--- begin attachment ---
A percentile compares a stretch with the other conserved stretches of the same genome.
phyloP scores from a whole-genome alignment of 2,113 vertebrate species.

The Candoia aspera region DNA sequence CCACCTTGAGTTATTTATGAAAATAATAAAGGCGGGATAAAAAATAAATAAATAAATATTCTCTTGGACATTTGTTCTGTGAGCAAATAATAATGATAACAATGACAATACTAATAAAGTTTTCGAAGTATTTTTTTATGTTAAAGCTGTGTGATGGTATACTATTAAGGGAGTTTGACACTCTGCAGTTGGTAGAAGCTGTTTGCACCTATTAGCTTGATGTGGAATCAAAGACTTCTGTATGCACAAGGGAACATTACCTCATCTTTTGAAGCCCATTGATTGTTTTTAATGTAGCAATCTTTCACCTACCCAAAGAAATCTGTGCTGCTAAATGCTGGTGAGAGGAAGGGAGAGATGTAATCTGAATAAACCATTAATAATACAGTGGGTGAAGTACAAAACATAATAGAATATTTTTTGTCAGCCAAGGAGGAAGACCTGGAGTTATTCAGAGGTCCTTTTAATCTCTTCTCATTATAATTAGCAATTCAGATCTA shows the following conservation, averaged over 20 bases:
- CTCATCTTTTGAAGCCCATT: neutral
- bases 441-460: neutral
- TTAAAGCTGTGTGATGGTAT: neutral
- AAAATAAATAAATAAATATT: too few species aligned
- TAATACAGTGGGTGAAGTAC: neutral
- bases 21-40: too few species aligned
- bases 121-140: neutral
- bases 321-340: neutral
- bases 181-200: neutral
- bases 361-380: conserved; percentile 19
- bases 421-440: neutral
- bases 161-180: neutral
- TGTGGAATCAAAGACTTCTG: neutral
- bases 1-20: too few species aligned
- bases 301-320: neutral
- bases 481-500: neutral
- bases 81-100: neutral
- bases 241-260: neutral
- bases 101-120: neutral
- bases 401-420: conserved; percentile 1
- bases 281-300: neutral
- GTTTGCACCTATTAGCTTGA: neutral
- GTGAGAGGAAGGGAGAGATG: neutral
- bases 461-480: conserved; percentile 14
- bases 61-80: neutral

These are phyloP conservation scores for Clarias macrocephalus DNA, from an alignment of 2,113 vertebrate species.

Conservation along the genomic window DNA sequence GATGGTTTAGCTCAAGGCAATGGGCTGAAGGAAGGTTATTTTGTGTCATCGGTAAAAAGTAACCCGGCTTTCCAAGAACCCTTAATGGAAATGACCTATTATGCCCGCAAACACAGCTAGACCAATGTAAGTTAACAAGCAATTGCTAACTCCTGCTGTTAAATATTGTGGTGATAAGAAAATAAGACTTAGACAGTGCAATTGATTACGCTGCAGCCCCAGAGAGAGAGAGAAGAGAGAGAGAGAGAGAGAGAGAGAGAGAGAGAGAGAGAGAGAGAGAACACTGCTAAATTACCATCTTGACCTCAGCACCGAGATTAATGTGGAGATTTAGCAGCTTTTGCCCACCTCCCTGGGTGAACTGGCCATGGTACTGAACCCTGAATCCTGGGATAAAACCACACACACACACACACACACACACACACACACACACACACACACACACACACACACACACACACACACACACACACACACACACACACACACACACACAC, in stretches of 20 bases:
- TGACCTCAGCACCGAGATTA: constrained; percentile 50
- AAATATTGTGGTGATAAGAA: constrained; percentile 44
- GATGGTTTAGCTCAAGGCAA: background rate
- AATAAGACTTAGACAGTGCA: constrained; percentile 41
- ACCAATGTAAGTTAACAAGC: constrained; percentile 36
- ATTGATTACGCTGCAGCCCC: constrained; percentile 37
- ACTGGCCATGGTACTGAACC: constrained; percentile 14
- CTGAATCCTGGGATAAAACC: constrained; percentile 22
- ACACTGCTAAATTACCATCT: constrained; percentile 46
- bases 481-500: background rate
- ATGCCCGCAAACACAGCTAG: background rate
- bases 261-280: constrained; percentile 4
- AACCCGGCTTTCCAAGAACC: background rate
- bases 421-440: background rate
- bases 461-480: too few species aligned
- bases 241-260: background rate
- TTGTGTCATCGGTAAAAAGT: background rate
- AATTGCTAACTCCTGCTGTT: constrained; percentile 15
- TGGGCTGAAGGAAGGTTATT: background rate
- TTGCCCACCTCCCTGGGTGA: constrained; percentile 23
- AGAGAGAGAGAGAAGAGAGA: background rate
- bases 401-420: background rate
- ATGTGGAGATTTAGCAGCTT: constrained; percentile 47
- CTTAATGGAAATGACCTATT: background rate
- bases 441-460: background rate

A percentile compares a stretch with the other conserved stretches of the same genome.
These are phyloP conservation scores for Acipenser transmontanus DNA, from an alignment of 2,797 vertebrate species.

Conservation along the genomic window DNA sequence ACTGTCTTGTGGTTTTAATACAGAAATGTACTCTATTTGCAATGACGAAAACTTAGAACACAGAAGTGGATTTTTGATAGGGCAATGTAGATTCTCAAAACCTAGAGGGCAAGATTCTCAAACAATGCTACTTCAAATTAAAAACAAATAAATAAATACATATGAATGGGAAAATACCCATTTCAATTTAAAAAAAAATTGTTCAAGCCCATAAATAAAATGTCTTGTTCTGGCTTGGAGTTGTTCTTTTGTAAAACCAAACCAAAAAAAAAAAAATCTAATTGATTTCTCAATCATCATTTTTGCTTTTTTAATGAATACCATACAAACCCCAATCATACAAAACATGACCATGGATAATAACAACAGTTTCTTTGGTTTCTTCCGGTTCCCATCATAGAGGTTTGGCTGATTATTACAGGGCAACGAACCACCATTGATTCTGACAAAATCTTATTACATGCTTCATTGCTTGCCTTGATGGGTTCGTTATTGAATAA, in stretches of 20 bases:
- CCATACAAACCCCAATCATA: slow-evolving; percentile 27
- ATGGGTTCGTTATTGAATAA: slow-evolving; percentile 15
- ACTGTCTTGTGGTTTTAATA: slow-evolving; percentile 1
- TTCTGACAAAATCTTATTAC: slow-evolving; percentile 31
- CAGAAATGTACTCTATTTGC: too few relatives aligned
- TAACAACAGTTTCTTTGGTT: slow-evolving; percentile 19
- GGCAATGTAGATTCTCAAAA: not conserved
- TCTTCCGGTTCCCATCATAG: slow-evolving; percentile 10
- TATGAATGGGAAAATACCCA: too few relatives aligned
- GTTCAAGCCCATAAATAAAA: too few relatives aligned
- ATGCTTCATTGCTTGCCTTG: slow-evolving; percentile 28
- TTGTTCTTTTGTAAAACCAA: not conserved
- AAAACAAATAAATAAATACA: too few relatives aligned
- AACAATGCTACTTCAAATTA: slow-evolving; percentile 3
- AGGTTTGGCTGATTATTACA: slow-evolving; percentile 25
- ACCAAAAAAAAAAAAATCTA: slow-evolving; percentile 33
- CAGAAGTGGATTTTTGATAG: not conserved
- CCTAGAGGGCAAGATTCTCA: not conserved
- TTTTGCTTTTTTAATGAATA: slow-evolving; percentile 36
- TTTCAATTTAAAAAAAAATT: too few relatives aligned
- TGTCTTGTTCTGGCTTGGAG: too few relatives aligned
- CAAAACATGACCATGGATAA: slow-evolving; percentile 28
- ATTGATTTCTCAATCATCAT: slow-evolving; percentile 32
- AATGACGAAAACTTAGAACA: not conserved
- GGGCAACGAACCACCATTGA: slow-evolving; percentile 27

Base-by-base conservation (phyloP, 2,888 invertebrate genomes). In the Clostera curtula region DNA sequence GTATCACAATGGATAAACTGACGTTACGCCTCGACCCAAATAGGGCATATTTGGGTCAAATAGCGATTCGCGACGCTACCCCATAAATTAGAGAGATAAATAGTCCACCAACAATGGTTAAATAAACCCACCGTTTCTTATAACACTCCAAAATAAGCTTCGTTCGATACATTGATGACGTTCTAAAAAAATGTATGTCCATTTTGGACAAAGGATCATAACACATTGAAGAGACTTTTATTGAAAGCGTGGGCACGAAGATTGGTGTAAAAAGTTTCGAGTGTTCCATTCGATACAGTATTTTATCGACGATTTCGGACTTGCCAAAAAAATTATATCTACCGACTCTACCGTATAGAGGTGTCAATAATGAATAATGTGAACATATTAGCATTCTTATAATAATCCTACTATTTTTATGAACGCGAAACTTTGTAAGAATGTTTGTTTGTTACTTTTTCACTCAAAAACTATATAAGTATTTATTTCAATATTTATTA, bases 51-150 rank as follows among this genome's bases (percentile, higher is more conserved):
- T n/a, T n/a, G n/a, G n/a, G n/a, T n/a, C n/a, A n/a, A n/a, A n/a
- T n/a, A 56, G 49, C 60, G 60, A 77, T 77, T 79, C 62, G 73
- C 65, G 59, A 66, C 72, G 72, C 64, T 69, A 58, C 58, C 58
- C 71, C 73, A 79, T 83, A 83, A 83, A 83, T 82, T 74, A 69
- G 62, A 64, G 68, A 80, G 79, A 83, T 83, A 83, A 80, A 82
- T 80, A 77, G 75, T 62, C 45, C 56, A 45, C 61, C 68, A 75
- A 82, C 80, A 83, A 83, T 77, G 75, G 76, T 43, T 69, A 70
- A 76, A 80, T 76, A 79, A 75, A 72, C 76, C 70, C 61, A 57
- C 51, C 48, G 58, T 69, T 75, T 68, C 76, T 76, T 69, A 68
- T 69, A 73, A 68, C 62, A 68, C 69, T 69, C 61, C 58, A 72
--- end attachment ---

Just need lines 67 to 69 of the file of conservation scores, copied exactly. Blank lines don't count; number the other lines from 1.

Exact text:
- TATGAATGGGAAAATACCCA: too few relatives aligned
- GTTCAAGCCCATAAATAAAA: too few relatives aligned
- ATGCTTCATTGCTTGCCTTG: slow-evolving; percentile 28